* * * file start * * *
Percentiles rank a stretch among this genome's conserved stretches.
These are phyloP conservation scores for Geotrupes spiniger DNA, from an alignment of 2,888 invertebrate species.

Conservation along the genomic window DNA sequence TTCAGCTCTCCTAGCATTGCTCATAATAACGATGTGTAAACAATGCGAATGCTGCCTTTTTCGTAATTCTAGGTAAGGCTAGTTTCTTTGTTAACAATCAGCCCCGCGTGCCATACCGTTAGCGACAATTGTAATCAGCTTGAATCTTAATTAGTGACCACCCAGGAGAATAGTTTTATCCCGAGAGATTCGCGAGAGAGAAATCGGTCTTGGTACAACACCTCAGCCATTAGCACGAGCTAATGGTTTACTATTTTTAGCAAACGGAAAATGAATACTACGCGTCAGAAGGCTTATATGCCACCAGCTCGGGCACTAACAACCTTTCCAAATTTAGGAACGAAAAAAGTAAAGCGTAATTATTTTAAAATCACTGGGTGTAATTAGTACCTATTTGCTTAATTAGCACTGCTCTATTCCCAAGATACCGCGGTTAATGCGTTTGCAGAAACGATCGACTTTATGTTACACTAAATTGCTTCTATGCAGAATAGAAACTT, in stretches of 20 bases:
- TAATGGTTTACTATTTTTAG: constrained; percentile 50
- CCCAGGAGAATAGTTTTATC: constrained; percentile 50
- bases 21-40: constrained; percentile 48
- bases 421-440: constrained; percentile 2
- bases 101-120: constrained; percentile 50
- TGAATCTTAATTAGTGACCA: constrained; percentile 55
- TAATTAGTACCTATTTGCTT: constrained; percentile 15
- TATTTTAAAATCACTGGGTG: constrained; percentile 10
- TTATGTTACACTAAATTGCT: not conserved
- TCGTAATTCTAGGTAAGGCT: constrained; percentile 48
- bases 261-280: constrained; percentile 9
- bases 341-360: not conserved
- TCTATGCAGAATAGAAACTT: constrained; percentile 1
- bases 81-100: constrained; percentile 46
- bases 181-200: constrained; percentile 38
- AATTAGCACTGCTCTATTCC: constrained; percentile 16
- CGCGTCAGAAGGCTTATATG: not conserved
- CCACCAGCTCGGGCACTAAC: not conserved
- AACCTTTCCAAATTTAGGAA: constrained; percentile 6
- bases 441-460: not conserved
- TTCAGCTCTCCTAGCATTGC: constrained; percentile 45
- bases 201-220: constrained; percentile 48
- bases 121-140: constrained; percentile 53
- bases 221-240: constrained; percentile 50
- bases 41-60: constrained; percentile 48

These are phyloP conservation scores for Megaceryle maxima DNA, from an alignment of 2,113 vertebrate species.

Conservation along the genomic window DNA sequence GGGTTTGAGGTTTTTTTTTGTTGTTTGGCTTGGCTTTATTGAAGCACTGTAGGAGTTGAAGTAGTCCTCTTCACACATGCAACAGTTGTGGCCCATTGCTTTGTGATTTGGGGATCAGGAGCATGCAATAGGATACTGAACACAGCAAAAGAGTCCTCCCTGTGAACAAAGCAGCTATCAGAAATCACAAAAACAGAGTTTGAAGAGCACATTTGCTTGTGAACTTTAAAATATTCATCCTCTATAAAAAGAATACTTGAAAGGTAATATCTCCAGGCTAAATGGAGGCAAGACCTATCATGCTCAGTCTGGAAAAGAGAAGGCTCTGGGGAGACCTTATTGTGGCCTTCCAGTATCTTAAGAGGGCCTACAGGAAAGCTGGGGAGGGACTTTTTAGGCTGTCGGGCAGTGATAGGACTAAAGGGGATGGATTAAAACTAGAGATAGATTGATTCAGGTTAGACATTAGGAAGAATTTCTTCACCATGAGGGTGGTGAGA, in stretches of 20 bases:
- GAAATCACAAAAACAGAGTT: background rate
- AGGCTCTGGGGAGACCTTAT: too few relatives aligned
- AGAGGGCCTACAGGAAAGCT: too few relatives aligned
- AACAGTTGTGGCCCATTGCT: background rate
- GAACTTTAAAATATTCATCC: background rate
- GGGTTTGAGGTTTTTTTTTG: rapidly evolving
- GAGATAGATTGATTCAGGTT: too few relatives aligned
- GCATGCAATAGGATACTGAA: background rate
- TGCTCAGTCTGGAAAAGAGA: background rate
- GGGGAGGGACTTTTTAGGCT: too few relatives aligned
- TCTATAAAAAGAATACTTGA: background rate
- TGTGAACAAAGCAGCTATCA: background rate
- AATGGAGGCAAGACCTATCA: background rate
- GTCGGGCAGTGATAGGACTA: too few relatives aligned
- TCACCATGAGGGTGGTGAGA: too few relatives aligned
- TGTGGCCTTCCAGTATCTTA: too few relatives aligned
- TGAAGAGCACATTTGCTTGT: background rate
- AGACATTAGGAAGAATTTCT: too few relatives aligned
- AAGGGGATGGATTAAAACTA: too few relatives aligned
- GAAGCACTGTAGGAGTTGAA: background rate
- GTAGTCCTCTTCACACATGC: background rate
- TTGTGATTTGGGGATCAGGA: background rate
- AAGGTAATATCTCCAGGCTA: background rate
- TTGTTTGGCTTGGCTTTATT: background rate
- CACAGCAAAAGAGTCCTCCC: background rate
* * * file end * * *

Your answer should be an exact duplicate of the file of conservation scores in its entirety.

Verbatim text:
Percentiles rank a stretch among this genome's conserved stretches.
These are phyloP conservation scores for Geotrupes spiniger DNA, from an alignment of 2,888 invertebrate species.

Conservation along the genomic window DNA sequence TTCAGCTCTCCTAGCATTGCTCATAATAACGATGTGTAAACAATGCGAATGCTGCCTTTTTCGTAATTCTAGGTAAGGCTAGTTTCTTTGTTAACAATCAGCCCCGCGTGCCATACCGTTAGCGACAATTGTAATCAGCTTGAATCTTAATTAGTGACCACCCAGGAGAATAGTTTTATCCCGAGAGATTCGCGAGAGAGAAATCGGTCTTGGTACAACACCTCAGCCATTAGCACGAGCTAATGGTTTACTATTTTTAGCAAACGGAAAATGAATACTACGCGTCAGAAGGCTTATATGCCACCAGCTCGGGCACTAACAACCTTTCCAAATTTAGGAACGAAAAAAGTAAAGCGTAATTATTTTAAAATCACTGGGTGTAATTAGTACCTATTTGCTTAATTAGCACTGCTCTATTCCCAAGATACCGCGGTTAATGCGTTTGCAGAAACGATCGACTTTATGTTACACTAAATTGCTTCTATGCAGAATAGAAACTT, in stretches of 20 bases:
- TAATGGTTTACTATTTTTAG: constrained; percentile 50
- CCCAGGAGAATAGTTTTATC: constrained; percentile 50
- bases 21-40: constrained; percentile 48
- bases 421-440: constrained; percentile 2
- bases 101-120: constrained; percentile 50
- TGAATCTTAATTAGTGACCA: constrained; percentile 55
- TAATTAGTACCTATTTGCTT: constrained; percentile 15
- TATTTTAAAATCACTGGGTG: constrained; percentile 10
- TTATGTTACACTAAATTGCT: not conserved
- TCGTAATTCTAGGTAAGGCT: constrained; percentile 48
- bases 261-280: constrained; percentile 9
- bases 341-360: not conserved
- TCTATGCAGAATAGAAACTT: constrained; percentile 1
- bases 81-100: constrained; percentile 46
- bases 181-200: constrained; percentile 38
- AATTAGCACTGCTCTATTCC: constrained; percentile 16
- CGCGTCAGAAGGCTTATATG: not conserved
- CCACCAGCTCGGGCACTAAC: not conserved
- AACCTTTCCAAATTTAGGAA: constrained; percentile 6
- bases 441-460: not conserved
- TTCAGCTCTCCTAGCATTGC: constrained; percentile 45
- bases 201-220: constrained; percentile 48
- bases 121-140: constrained; percentile 53
- bases 221-240: constrained; percentile 50
- bases 41-60: constrained; percentile 48

These are phyloP conservation scores for Megaceryle maxima DNA, from an alignment of 2,113 vertebrate species.

Conservation along the genomic window DNA sequence GGGTTTGAGGTTTTTTTTTGTTGTTTGGCTTGGCTTTATTGAAGCACTGTAGGAGTTGAAGTAGTCCTCTTCACACATGCAACAGTTGTGGCCCATTGCTTTGTGATTTGGGGATCAGGAGCATGCAATAGGATACTGAACACAGCAAAAGAGTCCTCCCTGTGAACAAAGCAGCTATCAGAAATCACAAAAACAGAGTTTGAAGAGCACATTTGCTTGTGAACTTTAAAATATTCATCCTCTATAAAAAGAATACTTGAAAGGTAATATCTCCAGGCTAAATGGAGGCAAGACCTATCATGCTCAGTCTGGAAAAGAGAAGGCTCTGGGGAGACCTTATTGTGGCCTTCCAGTATCTTAAGAGGGCCTACAGGAAAGCTGGGGAGGGACTTTTTAGGCTGTCGGGCAGTGATAGGACTAAAGGGGATGGATTAAAACTAGAGATAGATTGATTCAGGTTAGACATTAGGAAGAATTTCTTCACCATGAGGGTGGTGAGA, in stretches of 20 bases:
- GAAATCACAAAAACAGAGTT: background rate
- AGGCTCTGGGGAGACCTTAT: too few relatives aligned
- AGAGGGCCTACAGGAAAGCT: too few relatives aligned
- AACAGTTGTGGCCCATTGCT: background rate
- GAACTTTAAAATATTCATCC: background rate
- GGGTTTGAGGTTTTTTTTTG: rapidly evolving
- GAGATAGATTGATTCAGGTT: too few relatives aligned
- GCATGCAATAGGATACTGAA: background rate
- TGCTCAGTCTGGAAAAGAGA: background rate
- GGGGAGGGACTTTTTAGGCT: too few relatives aligned
- TCTATAAAAAGAATACTTGA: background rate
- TGTGAACAAAGCAGCTATCA: background rate
- AATGGAGGCAAGACCTATCA: background rate
- GTCGGGCAGTGATAGGACTA: too few relatives aligned
- TCACCATGAGGGTGGTGAGA: too few relatives aligned
- TGTGGCCTTCCAGTATCTTA: too few relatives aligned
- TGAAGAGCACATTTGCTTGT: background rate
- AGACATTAGGAAGAATTTCT: too few relatives aligned
- AAGGGGATGGATTAAAACTA: too few relatives aligned
- GAAGCACTGTAGGAGTTGAA: background rate
- GTAGTCCTCTTCACACATGC: background rate
- TTGTGATTTGGGGATCAGGA: background rate
- AAGGTAATATCTCCAGGCTA: background rate
- TTGTTTGGCTTGGCTTTATT: background rate
- CACAGCAAAAGAGTCCTCCC: background rate